Definition | CSR
“There is one and only one social responsibility of business – to use its resources and engage in activities designed to increase its profits so long as it stays within the rules of the game.”
Milton Friedman (1970)
Source: Friedman, Milton: The Social Responsibility of Business is to Increase its Profits, in: The New York Times Magazine, September 13, 1970
We have already talked about Milton Friedman’s rather radical views in class. This definition is similar to his statement: “The business of business is business.” Maximizing profits can not be the only goal for a company in today’s society. I think that this definition is outdated and that “staying within the rules of the game” – as he phrases it – is not the right approach. Quite the contrary, companies should make an effort for our society and also be aware of other things than profit.
Everybody who ever played a game knows that rules can be adapted to whatever the playing person is up to.
Had quite the same thought and would add that such rules should be set beforehand.
This definition is too harsh and does not define what CSR is. Milton Friedman chose a very radical wording that implies how a business can succeed, generate profit and grow within a certain framework and in respect to certain rules. However CSR goes far beyond “the rules of the game” and therefor a definition as such does not illustrate what CSR stands for.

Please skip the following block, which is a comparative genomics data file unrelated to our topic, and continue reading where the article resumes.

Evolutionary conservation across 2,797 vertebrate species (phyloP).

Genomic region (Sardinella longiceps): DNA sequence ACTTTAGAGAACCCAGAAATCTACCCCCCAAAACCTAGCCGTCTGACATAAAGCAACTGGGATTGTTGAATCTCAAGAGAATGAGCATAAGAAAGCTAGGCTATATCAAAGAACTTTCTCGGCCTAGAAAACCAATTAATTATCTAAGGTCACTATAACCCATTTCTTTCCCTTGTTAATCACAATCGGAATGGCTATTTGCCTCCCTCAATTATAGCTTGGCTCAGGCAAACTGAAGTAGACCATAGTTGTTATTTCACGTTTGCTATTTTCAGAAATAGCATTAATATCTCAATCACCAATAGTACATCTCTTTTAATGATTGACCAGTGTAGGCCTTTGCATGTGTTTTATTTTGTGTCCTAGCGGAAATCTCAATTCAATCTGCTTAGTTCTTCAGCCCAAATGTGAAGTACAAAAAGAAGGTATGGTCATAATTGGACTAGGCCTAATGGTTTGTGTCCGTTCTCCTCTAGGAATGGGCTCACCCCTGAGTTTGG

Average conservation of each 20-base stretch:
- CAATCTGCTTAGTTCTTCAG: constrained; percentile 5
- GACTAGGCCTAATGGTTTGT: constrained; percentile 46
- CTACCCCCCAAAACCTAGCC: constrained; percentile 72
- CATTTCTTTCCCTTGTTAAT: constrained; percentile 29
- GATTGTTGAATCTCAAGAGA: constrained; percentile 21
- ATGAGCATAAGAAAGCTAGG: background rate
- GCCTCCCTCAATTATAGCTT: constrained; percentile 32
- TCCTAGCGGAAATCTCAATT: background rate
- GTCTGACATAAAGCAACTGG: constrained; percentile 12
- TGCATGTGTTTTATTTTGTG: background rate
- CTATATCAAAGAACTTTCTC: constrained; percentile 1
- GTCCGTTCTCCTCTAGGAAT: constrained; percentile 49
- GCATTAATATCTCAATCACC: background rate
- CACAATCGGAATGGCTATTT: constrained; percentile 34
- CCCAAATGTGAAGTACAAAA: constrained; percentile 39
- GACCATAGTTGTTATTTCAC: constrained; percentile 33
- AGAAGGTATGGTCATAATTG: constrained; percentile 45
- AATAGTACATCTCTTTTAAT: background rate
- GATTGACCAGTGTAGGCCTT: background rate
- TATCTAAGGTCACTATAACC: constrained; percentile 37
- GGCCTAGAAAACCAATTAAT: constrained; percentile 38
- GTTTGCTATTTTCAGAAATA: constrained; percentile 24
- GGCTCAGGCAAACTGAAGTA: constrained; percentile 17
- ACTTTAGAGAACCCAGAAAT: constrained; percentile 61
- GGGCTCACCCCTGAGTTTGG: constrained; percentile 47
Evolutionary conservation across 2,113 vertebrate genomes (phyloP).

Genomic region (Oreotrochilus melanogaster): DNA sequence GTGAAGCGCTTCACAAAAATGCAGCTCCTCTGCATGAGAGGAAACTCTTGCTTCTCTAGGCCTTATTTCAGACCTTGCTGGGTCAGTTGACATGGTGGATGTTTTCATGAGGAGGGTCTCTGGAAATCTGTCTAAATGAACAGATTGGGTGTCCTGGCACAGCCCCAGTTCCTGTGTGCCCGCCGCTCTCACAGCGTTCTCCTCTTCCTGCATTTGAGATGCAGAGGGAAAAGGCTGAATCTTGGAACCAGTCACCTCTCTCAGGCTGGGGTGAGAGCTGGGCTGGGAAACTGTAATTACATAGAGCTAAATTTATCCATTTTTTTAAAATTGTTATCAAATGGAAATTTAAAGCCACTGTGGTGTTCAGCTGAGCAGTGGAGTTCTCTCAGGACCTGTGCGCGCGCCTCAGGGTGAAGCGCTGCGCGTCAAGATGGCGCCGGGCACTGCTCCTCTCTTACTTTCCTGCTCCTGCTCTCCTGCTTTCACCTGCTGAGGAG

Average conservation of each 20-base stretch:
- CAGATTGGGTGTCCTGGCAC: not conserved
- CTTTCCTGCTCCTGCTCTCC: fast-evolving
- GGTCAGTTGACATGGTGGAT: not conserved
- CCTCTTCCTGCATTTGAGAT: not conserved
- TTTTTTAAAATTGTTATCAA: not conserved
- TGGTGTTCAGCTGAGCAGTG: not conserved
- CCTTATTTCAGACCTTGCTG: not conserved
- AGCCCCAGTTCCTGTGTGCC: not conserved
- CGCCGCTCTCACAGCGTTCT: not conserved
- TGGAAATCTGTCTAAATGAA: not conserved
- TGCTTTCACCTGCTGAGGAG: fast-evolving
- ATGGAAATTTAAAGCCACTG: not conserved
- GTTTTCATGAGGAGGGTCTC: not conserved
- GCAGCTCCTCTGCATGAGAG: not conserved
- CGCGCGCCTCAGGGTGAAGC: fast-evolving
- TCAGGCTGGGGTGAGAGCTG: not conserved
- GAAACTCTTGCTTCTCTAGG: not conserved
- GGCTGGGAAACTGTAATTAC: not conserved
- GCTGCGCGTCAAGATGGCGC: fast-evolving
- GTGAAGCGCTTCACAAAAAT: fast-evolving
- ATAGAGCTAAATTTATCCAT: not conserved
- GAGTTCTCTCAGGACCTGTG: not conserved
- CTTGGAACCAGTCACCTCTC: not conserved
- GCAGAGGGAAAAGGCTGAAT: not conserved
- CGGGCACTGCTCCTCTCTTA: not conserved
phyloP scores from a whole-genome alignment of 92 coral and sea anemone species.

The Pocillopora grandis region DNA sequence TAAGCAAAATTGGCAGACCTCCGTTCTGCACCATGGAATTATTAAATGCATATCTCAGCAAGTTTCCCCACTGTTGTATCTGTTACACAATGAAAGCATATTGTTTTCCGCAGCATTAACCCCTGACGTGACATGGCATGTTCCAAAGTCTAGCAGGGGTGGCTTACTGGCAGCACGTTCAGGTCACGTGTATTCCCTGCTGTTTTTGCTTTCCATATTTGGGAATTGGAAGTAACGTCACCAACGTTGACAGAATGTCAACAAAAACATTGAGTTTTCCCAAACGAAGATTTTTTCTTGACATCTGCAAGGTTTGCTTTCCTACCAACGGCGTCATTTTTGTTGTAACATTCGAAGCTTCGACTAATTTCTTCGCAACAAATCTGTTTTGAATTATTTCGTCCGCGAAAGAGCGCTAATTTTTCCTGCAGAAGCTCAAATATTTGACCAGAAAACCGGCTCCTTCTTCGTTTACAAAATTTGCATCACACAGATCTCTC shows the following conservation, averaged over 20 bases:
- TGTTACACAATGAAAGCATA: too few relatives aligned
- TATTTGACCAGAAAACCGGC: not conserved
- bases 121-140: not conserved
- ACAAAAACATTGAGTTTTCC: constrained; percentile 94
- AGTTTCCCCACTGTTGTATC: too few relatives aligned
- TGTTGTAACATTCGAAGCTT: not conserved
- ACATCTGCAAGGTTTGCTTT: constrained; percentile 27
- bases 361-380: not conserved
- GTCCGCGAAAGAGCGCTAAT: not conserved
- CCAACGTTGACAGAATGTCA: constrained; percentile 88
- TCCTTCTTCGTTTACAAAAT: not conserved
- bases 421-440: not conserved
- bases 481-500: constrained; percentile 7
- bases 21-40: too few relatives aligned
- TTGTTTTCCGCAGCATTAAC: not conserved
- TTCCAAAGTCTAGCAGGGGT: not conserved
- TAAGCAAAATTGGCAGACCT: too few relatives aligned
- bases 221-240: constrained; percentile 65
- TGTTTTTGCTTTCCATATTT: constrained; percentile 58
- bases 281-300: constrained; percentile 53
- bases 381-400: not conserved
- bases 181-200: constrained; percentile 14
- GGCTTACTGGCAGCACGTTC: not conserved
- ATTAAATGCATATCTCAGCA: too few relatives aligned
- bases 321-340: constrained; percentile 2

This definition is simply not sufficient to define CSR. The only focus of this definition is on money/profit. I also think that the rules of the game is a very difficult phrase, because what exactly are the rules? The state’s law ? Ones conscience?
This definition is overcome and to radical for today. We know that it isn’t profitable to just concentrate on generating profits only in the framework of laws as systems become more complex and the rules of the game are changing as well as societies awareness in social and environmental issues increases.
Friedman’s point of view on CSR is obsolete and way too harsh. When thinking of CSR one shouldn’t be thinking about profit, but more about the impact that a business has on the society and all its stakeholders.
This definition is clearly formulated and does not leave any doubts about Friedmans point of view. In another point of view businessmen like Friedman are the first against the wall when revolution comes because they play the game of survival of economically fittest. The myopia of this on the long run consist on two defaults. First; if this game is once finally won, it is over – in the meaning of there is but one survivor who owns the whole but empty world. Second; there is nothing wrong about being an egoist, but true egoism has to act altruistic because businessmen creating win-win-solutions for all partners last longer in business as those with a me-first-attitude for the simple fact win-win-business gains more partners.
This is on my opinion not a good definition, already due to the fact, that social responsibility is not there to increase its profits – at least if it is honestly followed & lived!